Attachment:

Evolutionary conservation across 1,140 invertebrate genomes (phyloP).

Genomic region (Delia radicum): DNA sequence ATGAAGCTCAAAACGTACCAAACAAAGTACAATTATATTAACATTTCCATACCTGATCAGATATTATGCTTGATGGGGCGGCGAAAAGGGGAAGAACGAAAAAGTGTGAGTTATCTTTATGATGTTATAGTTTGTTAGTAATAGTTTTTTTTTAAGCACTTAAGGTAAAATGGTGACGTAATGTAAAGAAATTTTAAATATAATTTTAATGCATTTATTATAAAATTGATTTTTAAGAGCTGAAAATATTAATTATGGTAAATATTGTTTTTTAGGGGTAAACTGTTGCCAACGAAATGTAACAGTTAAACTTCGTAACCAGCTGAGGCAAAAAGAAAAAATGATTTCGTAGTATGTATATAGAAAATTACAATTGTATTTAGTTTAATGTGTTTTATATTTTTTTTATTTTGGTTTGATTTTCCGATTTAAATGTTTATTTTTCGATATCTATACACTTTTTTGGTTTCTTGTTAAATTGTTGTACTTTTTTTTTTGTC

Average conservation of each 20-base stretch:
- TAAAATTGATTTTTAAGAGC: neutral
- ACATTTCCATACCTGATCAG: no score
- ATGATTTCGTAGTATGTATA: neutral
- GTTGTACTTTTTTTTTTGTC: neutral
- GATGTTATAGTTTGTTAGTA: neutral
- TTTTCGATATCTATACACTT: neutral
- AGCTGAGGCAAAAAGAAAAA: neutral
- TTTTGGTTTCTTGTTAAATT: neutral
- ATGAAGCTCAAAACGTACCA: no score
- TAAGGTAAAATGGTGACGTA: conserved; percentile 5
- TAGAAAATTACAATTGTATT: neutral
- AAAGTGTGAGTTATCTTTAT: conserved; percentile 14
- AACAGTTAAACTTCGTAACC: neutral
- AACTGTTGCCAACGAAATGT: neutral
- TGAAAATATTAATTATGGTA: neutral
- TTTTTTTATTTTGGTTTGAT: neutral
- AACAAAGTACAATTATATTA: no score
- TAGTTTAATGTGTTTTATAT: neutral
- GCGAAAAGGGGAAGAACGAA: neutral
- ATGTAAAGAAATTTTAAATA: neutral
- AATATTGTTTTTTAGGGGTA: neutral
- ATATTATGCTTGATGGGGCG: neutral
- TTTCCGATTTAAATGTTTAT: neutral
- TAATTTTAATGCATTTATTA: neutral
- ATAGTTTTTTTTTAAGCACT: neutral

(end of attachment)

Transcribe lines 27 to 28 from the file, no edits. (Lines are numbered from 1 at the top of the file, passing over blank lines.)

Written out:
- TAATTTTAATGCATTTATTA: neutral
- ATAGTTTTTTTTTAAGCACT: neutral